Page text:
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New Political Thriller Captures the Tension of the Iran Hostage Crisis

'Cemetery of Dreams' is a finely nuanced debut novel of political intrigue, culture wars and contemporary history that puts our relationship with Iran into sharper relief.
 
 
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Reviewed: Cemetery of Dreams (Emerald Book Co. 2010, $14.95), by S. Mostofi.

Like a marriage, Americans have had a long and often difficult relationship with Iran. It began in 1856 when Nassereddin Shah Qajar sent Persia's first ambassador to Washington, and reached its nadir on November 4, 1979, when Islamic students under the magnetic sway of the Ayatollah Khomeini took over the American Embassy in Tehran, where they held 52 hostages for 444 days (Iran's current leader, Ahmadinejad, was said to have been among the captors).

In between these two historic poles, a CIA and MI5-assisted coup ousted Iran's democratically elected Mohammad Mosaddegh from power in 1953, and propped up U.S.-friendly Shah Reza Pahlavi for the next 25 years. The West's meddling stoked the fires of discontent among many Iranians, particularly those students who came to study in Europe and the United States every year, and who would return to participate in what was at first a student-led revolt against Pahlavi's puppet regime.

Americans tend to have short memories when it comes to history, but the key disasters of our humiliation are not among them -- we grimly recall the ignominy of Pearl Harbor in 1941, the collapse of Saigon during the Vietnam War in 1975, and the U.S.-Iran hostage crisis of 1979-'80. Our relationship with Iran has been a cold one throughout the succeeding years since the hostages were released, following the election victory of Ronald Reagan -- until the summer of 2009, when Americans overwhelmingly came out in support of the June Green Revolution, when millions of Iranians filled the streets to protest the election results that kept Ahmadinejad in power. (For analysis on who's really running the country, see Reza Aslan's columns at the Daily Beast.)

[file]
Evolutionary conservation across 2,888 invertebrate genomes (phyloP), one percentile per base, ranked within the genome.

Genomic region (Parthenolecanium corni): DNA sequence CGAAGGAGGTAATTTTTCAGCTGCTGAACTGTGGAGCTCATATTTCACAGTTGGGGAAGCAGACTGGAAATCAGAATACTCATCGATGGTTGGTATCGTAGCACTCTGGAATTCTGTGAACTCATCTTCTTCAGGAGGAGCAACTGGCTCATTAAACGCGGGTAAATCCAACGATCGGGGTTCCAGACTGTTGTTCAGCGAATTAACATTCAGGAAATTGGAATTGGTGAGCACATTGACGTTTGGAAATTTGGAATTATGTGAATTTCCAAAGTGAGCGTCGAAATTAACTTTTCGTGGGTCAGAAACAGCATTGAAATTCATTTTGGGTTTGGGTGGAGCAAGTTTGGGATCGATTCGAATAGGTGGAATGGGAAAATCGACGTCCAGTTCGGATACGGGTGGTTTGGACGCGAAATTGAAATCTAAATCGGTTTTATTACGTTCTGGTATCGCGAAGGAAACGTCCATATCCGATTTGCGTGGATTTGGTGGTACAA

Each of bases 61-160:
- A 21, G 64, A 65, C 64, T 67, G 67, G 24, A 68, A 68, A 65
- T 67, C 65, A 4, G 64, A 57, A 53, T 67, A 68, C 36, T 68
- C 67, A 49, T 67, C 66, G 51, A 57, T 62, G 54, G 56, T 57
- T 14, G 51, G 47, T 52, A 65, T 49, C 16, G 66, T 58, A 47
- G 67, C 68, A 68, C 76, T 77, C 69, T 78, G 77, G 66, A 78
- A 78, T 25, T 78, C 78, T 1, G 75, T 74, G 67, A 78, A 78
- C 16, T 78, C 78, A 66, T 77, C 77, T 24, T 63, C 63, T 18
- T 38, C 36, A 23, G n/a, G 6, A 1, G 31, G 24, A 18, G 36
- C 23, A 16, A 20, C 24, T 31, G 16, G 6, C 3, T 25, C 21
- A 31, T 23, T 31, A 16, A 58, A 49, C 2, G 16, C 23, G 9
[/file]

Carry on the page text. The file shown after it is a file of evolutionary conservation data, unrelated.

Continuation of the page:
Sasha Mostofi's debut novel, Cemetery of Dreams, provides context and an almost semiotic translation of what was going on in Iran during the time of the Revolution and the hostage crisis. Though it is a fast-paced political thriller, the book is also an intimate recounting of a complex class war between the former haves and the have-nots now in power -- between the Shah's old SAVAK (secret police), military officers and wealthy class, and pasdars, or Revolutionary Guards who come primarily from the lower class and use false piety to beat confessions from their captives.

The novel is also a critique of clashing ideologies -- the new Islamic fundamentalists, the old monarchists, and the Mujahedin who practice a syncretic form of Islamic Marxism.

At the heart of the story is an unusual hero, a former Iranian Navy officer, Arman Pakran, who is half-American on his mother's side. After the Revolution, Arman returns from San Diego to tend to his ailing father, a retired general, but along the way is convinced by a former SAVAK nemesis to help plan a rescue operation. Not only does Arman want to save the American hostages, but he and his furtive recruits hope to wrest back the motherland from the Hezbollahies who are abusing Islam to murder thousands. There is also some insight into the botched U.S. rescue operation and the role the Soviet Union may have played, with presidents Carter and Brezhnev going at it during a transnational emergency call.

Cemetery of Dreams is a finely nuanced novel of political intrigue, culture wars and contemporary history that puts our relationship with Iran into sharper relief. It provides a reading experience that will satisfy anyone who loves an old-fashioned page-turner, where the writing and the characters are fresh, and the plot twists include a love story at its core, an Iranian woman of surpassing strength and character, revenge against an abusive husband, and villains with dual identities.

The level of accomplishment here is exceptional as this is Sasha Mostofi's first novel, which she began writing as a 14-year-old in Iran. After the overthrow of the Pahlavi dynasty, the new regime stripped her family of their wealth and prevented her father, a bank executive, from traveling for 15 years. Persecution followed as many of Mostofi's relatives fled the country, or were executed for trivial reasons. The first in her family to reach the United States, Mostofi arrived in the '90s as a 16-year-old without means. She put herself through school, became a marketing executive with a major multinational, and returned to work on this novel in 2004.

The long gestation process has rendered a work of fiction that should linger in the minds of both American and Iranian readers long after closing the book -- not least because we are compelled to reconsider our relationships with each other. As an American character says to her Iranian counterpart in the novel, "We know that an Iranian and an American can be friends, the best of friends."

 
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